Guide for Benthic Invertebrate Studies in Support of Natural Resource Damage Assessment and Restoration

Open-File Report 2022-1110
By: , and 



This guide is intended to assist with characterizing injury to freshwater benthic macroinvertebrates (BMIs) in Natural Resource Damage Assessment and Restoration (NRDAR) cases. The contents are narrowly focused on insects, crustaceans, snails, and other invertebrate fauna that are typically considered part of BMI communities and are not intended to address studies of injury to larger benthic taxa such as freshwater mussels, crayfish, or benthic fishes or amphibians. Although some percentage of the community functions as predators, BMIs are predominantly primary consumers (for example, scrapers, shredders, and filterer/gatherer feeding groups) that play an essential role in converting carbon and nitrogen from plant tissues into animal biomass for higher-order consumers, especially in flowing waters. Aquatic contaminants can disrupt the quantity and quality of energy transferred (ecosystem function) by reducing invertebrate biomass and diversity. Additionally, the accumulation of toxic residues in invertebrate tissues may be a source of exposure leading to adverse effects in higher trophic levels. The goal of NRDAR BMI assessments is to establish direct linkages of contaminant exposure to injuries reflected by changes in community structure (for example, reduced density and taxa richness) or by effects at the individual population level (for example, survival, growth, and reproduction). BMIs are infrequently the U.S. Department of Interior (DOI)-managed resource in a NRDAR case, with managed resources more frequently including migratory birds, fish, or other insectivorous vertebrates. Therefore, it is critical to have clearly defined objectives for evaluating BMIs and an understanding of how invertebrate data relate to the quantification of injuries to the DOI-managed resource. This guide is intended to assist decisions on whether or not to proceed with BMI studies, use of existing information and data for screening purposes, and what types of studies can support a BMI-injury determination. This document is intended to provide general considerations and best practices for assessing BMIs. Relevant guidance and references are listed throughout the report as sources for specific methods and analysis.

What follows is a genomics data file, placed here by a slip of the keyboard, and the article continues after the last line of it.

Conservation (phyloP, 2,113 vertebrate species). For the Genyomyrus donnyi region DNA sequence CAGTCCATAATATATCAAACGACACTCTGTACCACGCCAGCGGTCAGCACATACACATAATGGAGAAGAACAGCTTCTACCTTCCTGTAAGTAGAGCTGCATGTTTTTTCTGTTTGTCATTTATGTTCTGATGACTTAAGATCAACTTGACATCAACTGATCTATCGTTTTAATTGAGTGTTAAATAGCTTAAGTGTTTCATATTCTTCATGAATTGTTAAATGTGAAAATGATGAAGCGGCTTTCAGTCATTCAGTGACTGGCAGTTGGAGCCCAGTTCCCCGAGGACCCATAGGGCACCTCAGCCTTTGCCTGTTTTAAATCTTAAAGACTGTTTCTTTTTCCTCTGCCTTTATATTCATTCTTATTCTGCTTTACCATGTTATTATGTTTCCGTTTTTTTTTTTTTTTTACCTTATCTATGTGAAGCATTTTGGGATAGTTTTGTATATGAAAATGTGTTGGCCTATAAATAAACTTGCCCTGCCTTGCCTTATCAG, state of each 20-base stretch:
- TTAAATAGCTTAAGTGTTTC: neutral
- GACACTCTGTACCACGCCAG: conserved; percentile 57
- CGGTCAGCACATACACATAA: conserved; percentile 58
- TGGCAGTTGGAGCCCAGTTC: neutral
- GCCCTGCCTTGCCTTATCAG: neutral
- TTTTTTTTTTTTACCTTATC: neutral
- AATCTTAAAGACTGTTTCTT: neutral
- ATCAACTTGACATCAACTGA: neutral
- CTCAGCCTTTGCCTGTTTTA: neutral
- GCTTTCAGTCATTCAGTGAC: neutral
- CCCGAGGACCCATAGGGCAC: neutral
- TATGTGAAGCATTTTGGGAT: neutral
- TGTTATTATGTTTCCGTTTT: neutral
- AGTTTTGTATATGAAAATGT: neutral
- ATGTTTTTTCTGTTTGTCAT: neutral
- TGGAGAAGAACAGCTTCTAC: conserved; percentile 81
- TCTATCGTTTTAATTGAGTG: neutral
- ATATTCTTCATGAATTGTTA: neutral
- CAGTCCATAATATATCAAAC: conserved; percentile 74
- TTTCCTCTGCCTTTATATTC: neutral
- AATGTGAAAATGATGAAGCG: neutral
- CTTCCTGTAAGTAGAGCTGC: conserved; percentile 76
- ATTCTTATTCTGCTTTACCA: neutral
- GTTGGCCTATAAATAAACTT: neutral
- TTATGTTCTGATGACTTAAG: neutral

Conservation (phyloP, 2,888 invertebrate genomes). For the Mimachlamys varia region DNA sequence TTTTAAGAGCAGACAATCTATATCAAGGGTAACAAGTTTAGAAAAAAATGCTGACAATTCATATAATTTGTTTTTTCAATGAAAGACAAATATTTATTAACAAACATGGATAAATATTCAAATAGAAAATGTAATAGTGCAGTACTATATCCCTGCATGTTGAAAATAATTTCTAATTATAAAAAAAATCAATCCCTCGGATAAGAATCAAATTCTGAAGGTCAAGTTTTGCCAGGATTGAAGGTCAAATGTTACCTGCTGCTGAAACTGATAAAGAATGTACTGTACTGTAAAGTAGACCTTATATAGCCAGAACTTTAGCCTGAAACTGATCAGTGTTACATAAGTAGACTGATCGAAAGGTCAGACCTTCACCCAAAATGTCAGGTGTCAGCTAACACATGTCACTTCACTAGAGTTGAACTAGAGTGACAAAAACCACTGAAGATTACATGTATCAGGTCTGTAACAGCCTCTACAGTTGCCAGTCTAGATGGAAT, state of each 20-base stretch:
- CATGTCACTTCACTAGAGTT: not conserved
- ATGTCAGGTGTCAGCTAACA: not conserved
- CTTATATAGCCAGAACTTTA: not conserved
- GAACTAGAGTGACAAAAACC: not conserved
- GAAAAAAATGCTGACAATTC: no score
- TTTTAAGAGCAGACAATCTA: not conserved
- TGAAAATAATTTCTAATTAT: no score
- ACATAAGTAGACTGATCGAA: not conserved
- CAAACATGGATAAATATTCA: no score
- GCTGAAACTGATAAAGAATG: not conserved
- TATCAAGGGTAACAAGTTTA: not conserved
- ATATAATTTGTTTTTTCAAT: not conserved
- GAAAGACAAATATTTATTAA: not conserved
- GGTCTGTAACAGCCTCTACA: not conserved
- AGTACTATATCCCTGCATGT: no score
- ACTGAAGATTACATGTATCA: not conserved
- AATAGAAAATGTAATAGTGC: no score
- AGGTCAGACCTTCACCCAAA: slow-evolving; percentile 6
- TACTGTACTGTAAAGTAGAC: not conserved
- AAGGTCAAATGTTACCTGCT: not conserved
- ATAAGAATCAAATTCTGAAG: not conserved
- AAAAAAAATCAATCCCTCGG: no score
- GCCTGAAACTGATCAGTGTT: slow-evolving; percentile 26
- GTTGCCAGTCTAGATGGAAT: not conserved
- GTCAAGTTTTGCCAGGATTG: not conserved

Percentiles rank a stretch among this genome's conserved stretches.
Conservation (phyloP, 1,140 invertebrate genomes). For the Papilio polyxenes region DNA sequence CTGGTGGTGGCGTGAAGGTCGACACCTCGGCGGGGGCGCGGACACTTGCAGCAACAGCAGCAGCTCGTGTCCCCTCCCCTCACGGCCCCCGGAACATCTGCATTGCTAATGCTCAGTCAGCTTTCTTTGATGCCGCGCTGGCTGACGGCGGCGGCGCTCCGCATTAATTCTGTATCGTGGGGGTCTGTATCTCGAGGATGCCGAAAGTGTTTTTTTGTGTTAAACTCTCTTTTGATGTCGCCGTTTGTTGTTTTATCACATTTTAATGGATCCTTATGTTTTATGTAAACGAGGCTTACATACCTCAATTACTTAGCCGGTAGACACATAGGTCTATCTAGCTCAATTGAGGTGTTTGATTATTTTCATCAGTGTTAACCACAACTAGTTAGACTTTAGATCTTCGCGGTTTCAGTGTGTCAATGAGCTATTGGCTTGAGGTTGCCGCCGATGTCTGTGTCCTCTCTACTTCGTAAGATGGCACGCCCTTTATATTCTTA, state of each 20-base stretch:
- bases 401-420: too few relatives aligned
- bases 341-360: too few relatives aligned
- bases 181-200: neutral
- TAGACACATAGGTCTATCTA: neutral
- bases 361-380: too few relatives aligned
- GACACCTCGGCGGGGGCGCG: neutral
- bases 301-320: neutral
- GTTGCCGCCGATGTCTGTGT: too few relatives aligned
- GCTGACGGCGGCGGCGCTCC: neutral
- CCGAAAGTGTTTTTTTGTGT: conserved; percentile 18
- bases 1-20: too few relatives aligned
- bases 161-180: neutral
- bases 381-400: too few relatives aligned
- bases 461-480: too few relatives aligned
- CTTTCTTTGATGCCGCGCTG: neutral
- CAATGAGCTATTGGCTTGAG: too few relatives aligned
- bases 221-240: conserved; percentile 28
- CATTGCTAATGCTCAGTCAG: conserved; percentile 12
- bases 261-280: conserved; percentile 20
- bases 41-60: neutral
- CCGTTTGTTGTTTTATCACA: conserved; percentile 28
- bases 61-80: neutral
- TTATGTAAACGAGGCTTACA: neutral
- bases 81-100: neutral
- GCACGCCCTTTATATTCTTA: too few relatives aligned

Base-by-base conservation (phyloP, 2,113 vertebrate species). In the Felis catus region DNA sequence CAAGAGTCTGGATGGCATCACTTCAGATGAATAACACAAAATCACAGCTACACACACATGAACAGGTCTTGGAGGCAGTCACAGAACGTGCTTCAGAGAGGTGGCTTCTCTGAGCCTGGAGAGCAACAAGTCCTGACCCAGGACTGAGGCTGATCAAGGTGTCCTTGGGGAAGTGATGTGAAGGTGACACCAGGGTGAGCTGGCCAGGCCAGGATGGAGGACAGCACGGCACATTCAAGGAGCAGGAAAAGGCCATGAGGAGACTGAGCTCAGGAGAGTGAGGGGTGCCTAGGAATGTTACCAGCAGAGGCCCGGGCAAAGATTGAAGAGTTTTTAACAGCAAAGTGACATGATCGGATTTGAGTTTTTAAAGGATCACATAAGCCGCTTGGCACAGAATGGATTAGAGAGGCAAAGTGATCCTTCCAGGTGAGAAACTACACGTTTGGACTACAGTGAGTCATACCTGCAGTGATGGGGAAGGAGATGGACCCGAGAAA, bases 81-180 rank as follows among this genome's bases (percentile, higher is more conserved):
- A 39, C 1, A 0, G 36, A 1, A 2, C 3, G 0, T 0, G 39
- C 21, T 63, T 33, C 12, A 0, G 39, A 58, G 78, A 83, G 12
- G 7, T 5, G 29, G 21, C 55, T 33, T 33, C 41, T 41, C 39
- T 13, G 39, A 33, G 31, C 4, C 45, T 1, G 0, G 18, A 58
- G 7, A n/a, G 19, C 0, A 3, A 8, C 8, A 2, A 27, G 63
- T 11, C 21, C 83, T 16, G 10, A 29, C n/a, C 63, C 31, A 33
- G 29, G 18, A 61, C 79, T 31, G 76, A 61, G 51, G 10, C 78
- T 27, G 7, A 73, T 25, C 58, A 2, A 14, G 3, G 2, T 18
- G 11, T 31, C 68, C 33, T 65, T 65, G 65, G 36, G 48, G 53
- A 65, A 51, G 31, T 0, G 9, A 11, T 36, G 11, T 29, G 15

Suggested Citation

Soucek, D.J., Farag, A.M., Besser, J.M., and Steevens, J.A., 2023, Guide for benthic invertebrate studies in support of Natural Resource Damage Assessment and Restoration: U.S. Geological Survey Open-File Report 2022–1110, 11 p.,

ISSN: 2331-1258 (online)

Table of Contents

  • Introduction
  • Characterizing Chemical Exposure
  • Benthic Community Surveys
  • Toxicity Testing
  • Data Analysis
  • Monitoring Restoration Success
  • Selected References
Publication type Report
Publication Subtype USGS Numbered Series
Title Guide for benthic invertebrate studies in support of Natural Resource Damage Assessment and Restoration
Series title Open-File Report
Series number 2022-1110
DOI 10.3133/ofr20221110
Year Published 2023
Language English
Publisher U.S. Geological Survey
Publisher location Reston, VA
Contributing office(s) Columbia Environmental Research Center
Description iv, 11 p.
Online Only (Y/N) Y
Google Analytic Metrics Metrics page
Additional publication details